Kenny Cowell, Archbold, thought he could help a man in trouble Thursday night, July 31, but instead, discovered Don Stevenson, an ultra walker.
Stevenson, of Auburn, Wash., has walked more than 33,000 miles raising money and awareness for Alzheimer’s Disease, the American Cancer Society, and the American Lung Association.
He also completed a “blind walk” of 106 miles across the Cascade mountain range for the Maria Federici Trust Fund. That involved walking the distance blindfolded.
Federici, a Washington State resident, lost her eyesight after a piece of furniture flew off a trailer, pierced the windshield of her vehicle, and struck her in the face, leaving her blind.
“I did it to show empathy,” he said.
He finished 10,000 miles for Huntington’s Disease awareness on April 22. Four days later, he set out to walk from the Seattle Space Needle to New York City Empire State Building, an additional 3,000 miles.
He is 72.
Two years ago, he walked to all 88 Ohio counties for the American Cancer Society, and received a letter from George W. Bush, U.S. president, commending him.
Cowell said he spotted Stevenson in the Burlington-Elmira area along US20A Thursday afternoon; after learning that Stevenson didn’t need assistance, he invited him to dine with him at a customer appreciation dinner hosted by Jodi Herman, a local insurance agent.
“He knew I looked hungry,” Stevenson said.
30 Miles A Day
Stevenson said he walks about 30 miles a day, “more than a marathon.”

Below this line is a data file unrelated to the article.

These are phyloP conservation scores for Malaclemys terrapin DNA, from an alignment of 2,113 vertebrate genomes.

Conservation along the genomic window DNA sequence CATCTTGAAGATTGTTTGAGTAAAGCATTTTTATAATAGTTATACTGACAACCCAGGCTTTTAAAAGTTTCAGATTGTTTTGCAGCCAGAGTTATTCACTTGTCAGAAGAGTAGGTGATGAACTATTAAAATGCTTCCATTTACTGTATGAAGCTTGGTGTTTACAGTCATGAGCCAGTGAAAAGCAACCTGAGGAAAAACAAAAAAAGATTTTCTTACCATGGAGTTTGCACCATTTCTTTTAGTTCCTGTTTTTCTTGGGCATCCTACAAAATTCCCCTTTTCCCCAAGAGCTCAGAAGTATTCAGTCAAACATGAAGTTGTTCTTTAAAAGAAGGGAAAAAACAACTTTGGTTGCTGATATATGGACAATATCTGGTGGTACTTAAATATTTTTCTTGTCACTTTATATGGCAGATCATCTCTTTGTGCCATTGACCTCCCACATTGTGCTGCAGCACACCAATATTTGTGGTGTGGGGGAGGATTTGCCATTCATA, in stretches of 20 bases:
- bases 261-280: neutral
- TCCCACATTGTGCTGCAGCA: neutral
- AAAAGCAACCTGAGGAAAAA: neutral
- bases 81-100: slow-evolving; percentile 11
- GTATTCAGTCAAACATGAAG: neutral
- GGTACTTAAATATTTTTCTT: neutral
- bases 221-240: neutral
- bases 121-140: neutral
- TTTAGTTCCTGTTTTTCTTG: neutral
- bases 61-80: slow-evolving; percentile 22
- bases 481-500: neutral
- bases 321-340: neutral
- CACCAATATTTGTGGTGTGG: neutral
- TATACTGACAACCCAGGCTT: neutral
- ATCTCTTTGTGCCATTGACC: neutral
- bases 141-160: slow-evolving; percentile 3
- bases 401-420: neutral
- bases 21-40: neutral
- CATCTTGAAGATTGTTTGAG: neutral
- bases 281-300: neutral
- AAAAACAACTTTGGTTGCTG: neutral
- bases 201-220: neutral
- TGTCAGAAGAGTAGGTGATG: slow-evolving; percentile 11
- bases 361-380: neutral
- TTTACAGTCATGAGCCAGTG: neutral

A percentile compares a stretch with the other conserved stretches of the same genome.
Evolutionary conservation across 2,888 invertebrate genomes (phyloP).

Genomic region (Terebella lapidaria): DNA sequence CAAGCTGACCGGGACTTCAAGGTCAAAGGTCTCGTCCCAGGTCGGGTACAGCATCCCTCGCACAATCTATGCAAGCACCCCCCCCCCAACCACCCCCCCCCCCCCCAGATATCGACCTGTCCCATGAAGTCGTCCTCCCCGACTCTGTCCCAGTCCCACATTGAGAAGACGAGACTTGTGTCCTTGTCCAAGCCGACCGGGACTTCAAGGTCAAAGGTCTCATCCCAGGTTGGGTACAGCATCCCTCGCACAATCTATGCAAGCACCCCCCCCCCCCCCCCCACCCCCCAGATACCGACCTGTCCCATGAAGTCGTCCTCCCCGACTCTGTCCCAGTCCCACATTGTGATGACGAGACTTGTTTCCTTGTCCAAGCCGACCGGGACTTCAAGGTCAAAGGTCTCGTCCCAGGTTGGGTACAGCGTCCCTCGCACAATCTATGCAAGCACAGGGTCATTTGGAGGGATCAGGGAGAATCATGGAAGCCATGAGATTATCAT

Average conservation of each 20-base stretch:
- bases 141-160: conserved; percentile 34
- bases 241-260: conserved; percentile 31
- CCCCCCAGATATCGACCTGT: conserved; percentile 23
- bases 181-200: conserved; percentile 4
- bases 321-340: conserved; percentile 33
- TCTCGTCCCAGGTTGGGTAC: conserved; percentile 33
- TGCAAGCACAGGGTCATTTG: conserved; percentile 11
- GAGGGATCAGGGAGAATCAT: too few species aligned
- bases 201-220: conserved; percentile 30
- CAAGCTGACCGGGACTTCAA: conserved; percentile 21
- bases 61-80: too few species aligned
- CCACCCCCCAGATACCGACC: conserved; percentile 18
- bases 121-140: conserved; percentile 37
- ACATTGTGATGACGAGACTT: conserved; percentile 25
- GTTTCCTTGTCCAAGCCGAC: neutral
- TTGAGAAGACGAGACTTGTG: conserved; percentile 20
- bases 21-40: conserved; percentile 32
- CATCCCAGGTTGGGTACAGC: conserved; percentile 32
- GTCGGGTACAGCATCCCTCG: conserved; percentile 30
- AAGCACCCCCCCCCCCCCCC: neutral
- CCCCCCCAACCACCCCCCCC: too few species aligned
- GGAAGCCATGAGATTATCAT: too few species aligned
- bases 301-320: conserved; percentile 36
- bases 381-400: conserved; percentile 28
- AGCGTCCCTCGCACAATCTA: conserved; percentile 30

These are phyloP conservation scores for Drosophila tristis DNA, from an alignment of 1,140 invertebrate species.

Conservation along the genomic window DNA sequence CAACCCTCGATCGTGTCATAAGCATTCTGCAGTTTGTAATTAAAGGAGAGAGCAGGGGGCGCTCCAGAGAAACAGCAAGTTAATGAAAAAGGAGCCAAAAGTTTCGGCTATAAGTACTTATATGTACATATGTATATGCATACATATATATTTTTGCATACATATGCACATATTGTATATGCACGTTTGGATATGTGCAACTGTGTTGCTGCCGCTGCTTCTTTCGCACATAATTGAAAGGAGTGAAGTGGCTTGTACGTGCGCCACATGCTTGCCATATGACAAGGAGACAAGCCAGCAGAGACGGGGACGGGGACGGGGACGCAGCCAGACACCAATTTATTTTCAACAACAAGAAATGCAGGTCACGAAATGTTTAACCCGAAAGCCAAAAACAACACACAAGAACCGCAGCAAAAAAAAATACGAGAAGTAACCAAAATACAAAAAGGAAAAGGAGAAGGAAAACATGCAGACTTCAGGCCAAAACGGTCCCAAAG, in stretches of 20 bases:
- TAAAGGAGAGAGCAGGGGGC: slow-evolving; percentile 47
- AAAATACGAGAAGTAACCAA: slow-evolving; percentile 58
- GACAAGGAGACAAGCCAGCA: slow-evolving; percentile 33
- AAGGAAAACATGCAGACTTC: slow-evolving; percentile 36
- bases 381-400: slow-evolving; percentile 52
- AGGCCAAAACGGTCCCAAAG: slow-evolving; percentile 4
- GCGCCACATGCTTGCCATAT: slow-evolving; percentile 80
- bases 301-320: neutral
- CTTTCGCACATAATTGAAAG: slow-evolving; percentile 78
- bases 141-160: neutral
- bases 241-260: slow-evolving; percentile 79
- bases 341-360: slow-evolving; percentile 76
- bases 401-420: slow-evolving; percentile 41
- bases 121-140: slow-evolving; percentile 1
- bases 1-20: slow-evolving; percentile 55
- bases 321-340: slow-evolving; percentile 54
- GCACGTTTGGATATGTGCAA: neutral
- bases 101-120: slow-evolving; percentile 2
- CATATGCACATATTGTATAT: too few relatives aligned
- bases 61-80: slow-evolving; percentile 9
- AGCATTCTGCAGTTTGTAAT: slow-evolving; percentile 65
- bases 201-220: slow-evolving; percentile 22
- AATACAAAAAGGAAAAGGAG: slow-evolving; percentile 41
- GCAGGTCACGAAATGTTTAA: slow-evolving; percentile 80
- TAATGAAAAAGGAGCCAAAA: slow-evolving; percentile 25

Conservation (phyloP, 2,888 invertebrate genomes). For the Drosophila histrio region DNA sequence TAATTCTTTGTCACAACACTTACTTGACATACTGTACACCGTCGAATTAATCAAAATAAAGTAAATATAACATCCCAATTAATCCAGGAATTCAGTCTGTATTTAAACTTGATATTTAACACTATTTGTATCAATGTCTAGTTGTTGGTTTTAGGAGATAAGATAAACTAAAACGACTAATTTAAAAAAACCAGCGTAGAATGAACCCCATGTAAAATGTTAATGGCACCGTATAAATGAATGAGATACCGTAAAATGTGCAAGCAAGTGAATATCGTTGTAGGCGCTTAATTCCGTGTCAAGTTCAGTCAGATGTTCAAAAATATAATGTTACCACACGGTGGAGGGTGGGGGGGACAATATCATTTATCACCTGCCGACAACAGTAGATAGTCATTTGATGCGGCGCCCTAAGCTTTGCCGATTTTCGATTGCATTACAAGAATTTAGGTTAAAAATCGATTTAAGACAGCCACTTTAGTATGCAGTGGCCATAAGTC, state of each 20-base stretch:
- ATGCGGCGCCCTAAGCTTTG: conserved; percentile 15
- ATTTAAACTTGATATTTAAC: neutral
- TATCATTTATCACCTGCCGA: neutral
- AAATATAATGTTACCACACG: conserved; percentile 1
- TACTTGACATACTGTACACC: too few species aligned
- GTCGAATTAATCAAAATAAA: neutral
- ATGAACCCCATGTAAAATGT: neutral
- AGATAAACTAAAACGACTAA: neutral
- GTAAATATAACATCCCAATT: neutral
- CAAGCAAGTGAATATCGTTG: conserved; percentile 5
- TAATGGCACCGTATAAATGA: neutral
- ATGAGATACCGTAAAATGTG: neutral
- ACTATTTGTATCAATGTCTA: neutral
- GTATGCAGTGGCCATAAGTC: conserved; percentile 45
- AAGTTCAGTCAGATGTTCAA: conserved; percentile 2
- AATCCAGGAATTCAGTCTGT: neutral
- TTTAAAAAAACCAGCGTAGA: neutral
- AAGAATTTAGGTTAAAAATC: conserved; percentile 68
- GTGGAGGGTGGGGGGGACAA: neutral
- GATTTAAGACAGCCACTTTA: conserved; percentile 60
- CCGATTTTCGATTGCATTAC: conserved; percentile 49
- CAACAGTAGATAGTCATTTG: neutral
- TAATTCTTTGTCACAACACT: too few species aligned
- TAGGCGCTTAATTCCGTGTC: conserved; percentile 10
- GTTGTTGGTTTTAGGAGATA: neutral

He gets about 500 to 600 miles from a pair of shoes, which are provided by the manufacturer. His wife, Loretta, follows in a vehicle.
They spend evenings in motels, often provided free of charge by the owners.
After finishing his dinner, the lean Stevenson joked, “I can’t seem to gain weight.”
Huntington’s Disease is an inherited neurological disorder that impairs a person’s ability to control muscles. They have difficulty walking, have uncontrollable movements, and the disease impacts their mental abilities.
The offspring of a parent who has the disease has a 50% chance of developing it.
Stevenson said a friend, Jack Meteyer, lost his mother, a sister, and two brothers to Huntington’s, which inspired him to make his latest walk.
Not The News
Stevenson said in all the miles he’s covered, “I’ve not met a bad person.
“America is not the six o’clock news. There are good people,” he said.
“Money is getting tighter, prices are going up, but people are still willing to give,” he said.- David Pugh